Restaurants don’t really start serving seriously until 9pm, and bars don’t feel like bars until midnight — Milosz Maslanka / Shutterstock Rio de Janeiro — the gateway to South America
Restaurants don’t really start serving seriously until 9pm, and bars don’t feel like bars until midnight — Milosz Maslanka / Shutterstock

When you’ve recovered, you’ll discover that it’s also a city of sport. Argentina’s love of football is well known, and whenever either of the city’s big two (Boca Juniors and River Plate) are playing, expect fireworks (literally!). Even if they’re not, the city is football mad: Vélez Sársfield, San Lorenzo, Huracán and Argentinos Juniors are also based in Buenos Aires.

If other ball sports are more your thing, Argentina has a long-standing love of rugby, and there are a number of clubs in the city, and tennis has been huge since the glory days of Guillermo Vilas and Gabriela Sabatini in the 1970s and 80s.

It’s difficult to extol all the virtues of Buenos Aires in so few words. You’ll just have to visit and find out for yourself why people fall in love with it.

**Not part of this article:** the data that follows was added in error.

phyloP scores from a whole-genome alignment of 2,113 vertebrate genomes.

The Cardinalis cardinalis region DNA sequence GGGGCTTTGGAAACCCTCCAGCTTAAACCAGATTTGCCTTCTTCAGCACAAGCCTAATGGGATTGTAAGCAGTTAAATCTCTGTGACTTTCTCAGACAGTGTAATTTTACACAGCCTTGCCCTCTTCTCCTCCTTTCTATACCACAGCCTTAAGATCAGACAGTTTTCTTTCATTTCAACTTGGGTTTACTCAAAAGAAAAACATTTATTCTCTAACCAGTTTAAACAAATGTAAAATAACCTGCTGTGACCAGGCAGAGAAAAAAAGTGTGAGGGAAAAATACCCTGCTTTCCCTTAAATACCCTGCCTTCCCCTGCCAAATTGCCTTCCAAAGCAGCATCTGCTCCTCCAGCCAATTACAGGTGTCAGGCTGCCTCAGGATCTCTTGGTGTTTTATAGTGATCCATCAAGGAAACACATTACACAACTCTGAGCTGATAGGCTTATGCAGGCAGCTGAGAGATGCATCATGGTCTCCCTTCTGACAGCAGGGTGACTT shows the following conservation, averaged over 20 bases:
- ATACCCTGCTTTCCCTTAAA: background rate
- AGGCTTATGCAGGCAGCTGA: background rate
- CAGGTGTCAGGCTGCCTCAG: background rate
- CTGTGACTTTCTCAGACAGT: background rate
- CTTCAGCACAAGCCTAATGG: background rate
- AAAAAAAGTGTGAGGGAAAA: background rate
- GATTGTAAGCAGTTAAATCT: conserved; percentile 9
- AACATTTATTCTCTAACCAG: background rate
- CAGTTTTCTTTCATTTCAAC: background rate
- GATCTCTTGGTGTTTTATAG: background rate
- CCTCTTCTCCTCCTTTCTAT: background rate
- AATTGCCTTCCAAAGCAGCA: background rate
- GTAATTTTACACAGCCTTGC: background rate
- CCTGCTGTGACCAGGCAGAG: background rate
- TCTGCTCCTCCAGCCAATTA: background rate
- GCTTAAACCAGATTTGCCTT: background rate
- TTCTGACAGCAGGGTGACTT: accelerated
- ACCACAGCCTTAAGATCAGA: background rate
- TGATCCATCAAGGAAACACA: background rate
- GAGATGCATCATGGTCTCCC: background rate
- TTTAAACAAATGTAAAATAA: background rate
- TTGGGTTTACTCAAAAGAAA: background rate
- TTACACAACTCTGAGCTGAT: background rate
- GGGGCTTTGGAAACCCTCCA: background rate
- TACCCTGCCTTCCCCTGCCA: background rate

Córdoba, Argentina (flight time: 3 hours 30 minutes)

Córdoba is a cultural and educational powerhouse in its own right
Córdoba is a cultural and educational powerhouse in its own right

Cordobesas — people from Córdoba — like to think of themselves as different from people from the more celebrated capital. Indeed, it may be over 700 km from Buenos Aires in the north of Argentina, but Córdoba is a cultural and educational powerhouse in its own right.

Home to Argentina’s oldest university and a center of student activism, the city is still packed with students, giving it a happy, laid-back, feeling. Don’t let that fool you though: give it the slightest chance and Córdoba can let its hair down!